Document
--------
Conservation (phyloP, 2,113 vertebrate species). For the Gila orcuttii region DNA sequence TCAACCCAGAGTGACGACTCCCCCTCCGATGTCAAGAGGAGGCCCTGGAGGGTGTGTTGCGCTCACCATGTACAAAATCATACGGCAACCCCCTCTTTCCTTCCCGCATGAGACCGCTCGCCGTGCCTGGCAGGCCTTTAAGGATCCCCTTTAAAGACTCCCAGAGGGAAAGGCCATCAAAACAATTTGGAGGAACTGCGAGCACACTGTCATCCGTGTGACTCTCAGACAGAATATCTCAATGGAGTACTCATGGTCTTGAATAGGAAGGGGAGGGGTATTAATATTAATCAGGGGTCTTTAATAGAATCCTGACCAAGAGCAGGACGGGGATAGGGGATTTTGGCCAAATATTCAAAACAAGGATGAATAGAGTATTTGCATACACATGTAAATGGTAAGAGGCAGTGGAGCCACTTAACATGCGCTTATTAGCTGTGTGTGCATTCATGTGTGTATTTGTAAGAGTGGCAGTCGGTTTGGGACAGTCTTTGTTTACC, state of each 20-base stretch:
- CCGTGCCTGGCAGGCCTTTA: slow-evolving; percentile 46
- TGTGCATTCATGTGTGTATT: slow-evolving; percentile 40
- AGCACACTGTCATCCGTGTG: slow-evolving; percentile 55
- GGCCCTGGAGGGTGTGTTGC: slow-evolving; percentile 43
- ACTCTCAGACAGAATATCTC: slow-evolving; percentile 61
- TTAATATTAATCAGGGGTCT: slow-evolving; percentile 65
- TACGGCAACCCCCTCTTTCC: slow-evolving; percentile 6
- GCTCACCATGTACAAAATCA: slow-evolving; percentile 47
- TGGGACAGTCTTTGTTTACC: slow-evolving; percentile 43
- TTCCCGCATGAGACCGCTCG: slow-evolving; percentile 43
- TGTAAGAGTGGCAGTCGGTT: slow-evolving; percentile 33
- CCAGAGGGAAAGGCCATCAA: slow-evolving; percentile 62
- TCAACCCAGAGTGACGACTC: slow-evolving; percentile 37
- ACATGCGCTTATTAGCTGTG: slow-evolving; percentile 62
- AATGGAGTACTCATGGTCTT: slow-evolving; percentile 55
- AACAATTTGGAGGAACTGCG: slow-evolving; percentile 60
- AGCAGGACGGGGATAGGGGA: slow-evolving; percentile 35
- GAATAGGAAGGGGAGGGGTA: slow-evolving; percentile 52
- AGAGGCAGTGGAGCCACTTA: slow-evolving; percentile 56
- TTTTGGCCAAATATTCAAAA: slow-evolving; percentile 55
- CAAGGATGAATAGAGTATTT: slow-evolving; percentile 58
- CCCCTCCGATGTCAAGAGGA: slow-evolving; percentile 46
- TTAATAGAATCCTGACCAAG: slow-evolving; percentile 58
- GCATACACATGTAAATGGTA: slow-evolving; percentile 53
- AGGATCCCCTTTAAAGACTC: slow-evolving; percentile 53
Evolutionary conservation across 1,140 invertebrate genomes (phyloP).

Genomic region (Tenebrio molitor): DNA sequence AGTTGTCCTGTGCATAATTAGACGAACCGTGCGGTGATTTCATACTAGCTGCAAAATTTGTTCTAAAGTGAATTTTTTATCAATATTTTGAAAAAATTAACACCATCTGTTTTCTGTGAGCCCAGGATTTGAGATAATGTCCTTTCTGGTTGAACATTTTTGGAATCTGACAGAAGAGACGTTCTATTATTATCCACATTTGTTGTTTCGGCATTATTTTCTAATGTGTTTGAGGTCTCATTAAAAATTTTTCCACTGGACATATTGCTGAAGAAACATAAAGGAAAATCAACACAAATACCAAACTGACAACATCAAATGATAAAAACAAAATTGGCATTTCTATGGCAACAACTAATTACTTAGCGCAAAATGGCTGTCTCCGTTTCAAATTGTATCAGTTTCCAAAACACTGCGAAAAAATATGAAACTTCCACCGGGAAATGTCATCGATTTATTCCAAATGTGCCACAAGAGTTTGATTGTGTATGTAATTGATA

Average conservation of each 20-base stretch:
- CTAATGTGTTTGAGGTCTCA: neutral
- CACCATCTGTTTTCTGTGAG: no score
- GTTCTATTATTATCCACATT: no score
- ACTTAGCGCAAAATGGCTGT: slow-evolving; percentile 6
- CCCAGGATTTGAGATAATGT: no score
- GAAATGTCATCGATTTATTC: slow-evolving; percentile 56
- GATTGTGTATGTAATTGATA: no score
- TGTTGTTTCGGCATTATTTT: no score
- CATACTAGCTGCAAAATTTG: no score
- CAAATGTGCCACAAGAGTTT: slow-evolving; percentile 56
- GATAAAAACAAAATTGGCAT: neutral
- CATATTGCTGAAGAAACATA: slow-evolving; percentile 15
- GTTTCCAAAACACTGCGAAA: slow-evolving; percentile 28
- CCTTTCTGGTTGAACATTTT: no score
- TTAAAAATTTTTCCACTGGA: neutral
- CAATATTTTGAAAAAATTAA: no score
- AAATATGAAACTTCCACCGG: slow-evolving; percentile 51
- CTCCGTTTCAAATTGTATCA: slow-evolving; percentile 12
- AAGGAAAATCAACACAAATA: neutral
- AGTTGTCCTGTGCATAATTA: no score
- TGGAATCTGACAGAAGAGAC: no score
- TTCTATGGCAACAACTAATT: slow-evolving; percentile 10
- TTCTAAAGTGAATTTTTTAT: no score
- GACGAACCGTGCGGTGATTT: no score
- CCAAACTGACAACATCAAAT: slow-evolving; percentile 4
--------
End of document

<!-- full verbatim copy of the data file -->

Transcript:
Conservation (phyloP, 2,113 vertebrate species). For the Gila orcuttii region DNA sequence TCAACCCAGAGTGACGACTCCCCCTCCGATGTCAAGAGGAGGCCCTGGAGGGTGTGTTGCGCTCACCATGTACAAAATCATACGGCAACCCCCTCTTTCCTTCCCGCATGAGACCGCTCGCCGTGCCTGGCAGGCCTTTAAGGATCCCCTTTAAAGACTCCCAGAGGGAAAGGCCATCAAAACAATTTGGAGGAACTGCGAGCACACTGTCATCCGTGTGACTCTCAGACAGAATATCTCAATGGAGTACTCATGGTCTTGAATAGGAAGGGGAGGGGTATTAATATTAATCAGGGGTCTTTAATAGAATCCTGACCAAGAGCAGGACGGGGATAGGGGATTTTGGCCAAATATTCAAAACAAGGATGAATAGAGTATTTGCATACACATGTAAATGGTAAGAGGCAGTGGAGCCACTTAACATGCGCTTATTAGCTGTGTGTGCATTCATGTGTGTATTTGTAAGAGTGGCAGTCGGTTTGGGACAGTCTTTGTTTACC, state of each 20-base stretch:
- CCGTGCCTGGCAGGCCTTTA: slow-evolving; percentile 46
- TGTGCATTCATGTGTGTATT: slow-evolving; percentile 40
- AGCACACTGTCATCCGTGTG: slow-evolving; percentile 55
- GGCCCTGGAGGGTGTGTTGC: slow-evolving; percentile 43
- ACTCTCAGACAGAATATCTC: slow-evolving; percentile 61
- TTAATATTAATCAGGGGTCT: slow-evolving; percentile 65
- TACGGCAACCCCCTCTTTCC: slow-evolving; percentile 6
- GCTCACCATGTACAAAATCA: slow-evolving; percentile 47
- TGGGACAGTCTTTGTTTACC: slow-evolving; percentile 43
- TTCCCGCATGAGACCGCTCG: slow-evolving; percentile 43
- TGTAAGAGTGGCAGTCGGTT: slow-evolving; percentile 33
- CCAGAGGGAAAGGCCATCAA: slow-evolving; percentile 62
- TCAACCCAGAGTGACGACTC: slow-evolving; percentile 37
- ACATGCGCTTATTAGCTGTG: slow-evolving; percentile 62
- AATGGAGTACTCATGGTCTT: slow-evolving; percentile 55
- AACAATTTGGAGGAACTGCG: slow-evolving; percentile 60
- AGCAGGACGGGGATAGGGGA: slow-evolving; percentile 35
- GAATAGGAAGGGGAGGGGTA: slow-evolving; percentile 52
- AGAGGCAGTGGAGCCACTTA: slow-evolving; percentile 56
- TTTTGGCCAAATATTCAAAA: slow-evolving; percentile 55
- CAAGGATGAATAGAGTATTT: slow-evolving; percentile 58
- CCCCTCCGATGTCAAGAGGA: slow-evolving; percentile 46
- TTAATAGAATCCTGACCAAG: slow-evolving; percentile 58
- GCATACACATGTAAATGGTA: slow-evolving; percentile 53
- AGGATCCCCTTTAAAGACTC: slow-evolving; percentile 53
Evolutionary conservation across 1,140 invertebrate genomes (phyloP).

Genomic region (Tenebrio molitor): DNA sequence AGTTGTCCTGTGCATAATTAGACGAACCGTGCGGTGATTTCATACTAGCTGCAAAATTTGTTCTAAAGTGAATTTTTTATCAATATTTTGAAAAAATTAACACCATCTGTTTTCTGTGAGCCCAGGATTTGAGATAATGTCCTTTCTGGTTGAACATTTTTGGAATCTGACAGAAGAGACGTTCTATTATTATCCACATTTGTTGTTTCGGCATTATTTTCTAATGTGTTTGAGGTCTCATTAAAAATTTTTCCACTGGACATATTGCTGAAGAAACATAAAGGAAAATCAACACAAATACCAAACTGACAACATCAAATGATAAAAACAAAATTGGCATTTCTATGGCAACAACTAATTACTTAGCGCAAAATGGCTGTCTCCGTTTCAAATTGTATCAGTTTCCAAAACACTGCGAAAAAATATGAAACTTCCACCGGGAAATGTCATCGATTTATTCCAAATGTGCCACAAGAGTTTGATTGTGTATGTAATTGATA

Average conservation of each 20-base stretch:
- CTAATGTGTTTGAGGTCTCA: neutral
- CACCATCTGTTTTCTGTGAG: no score
- GTTCTATTATTATCCACATT: no score
- ACTTAGCGCAAAATGGCTGT: slow-evolving; percentile 6
- CCCAGGATTTGAGATAATGT: no score
- GAAATGTCATCGATTTATTC: slow-evolving; percentile 56
- GATTGTGTATGTAATTGATA: no score
- TGTTGTTTCGGCATTATTTT: no score
- CATACTAGCTGCAAAATTTG: no score
- CAAATGTGCCACAAGAGTTT: slow-evolving; percentile 56
- GATAAAAACAAAATTGGCAT: neutral
- CATATTGCTGAAGAAACATA: slow-evolving; percentile 15
- GTTTCCAAAACACTGCGAAA: slow-evolving; percentile 28
- CCTTTCTGGTTGAACATTTT: no score
- TTAAAAATTTTTCCACTGGA: neutral
- CAATATTTTGAAAAAATTAA: no score
- AAATATGAAACTTCCACCGG: slow-evolving; percentile 51
- CTCCGTTTCAAATTGTATCA: slow-evolving; percentile 12
- AAGGAAAATCAACACAAATA: neutral
- AGTTGTCCTGTGCATAATTA: no score
- TGGAATCTGACAGAAGAGAC: no score
- TTCTATGGCAACAACTAATT: slow-evolving; percentile 10
- TTCTAAAGTGAATTTTTTAT: no score
- GACGAACCGTGCGGTGATTT: no score
- CCAAACTGACAACATCAAAT: slow-evolving; percentile 4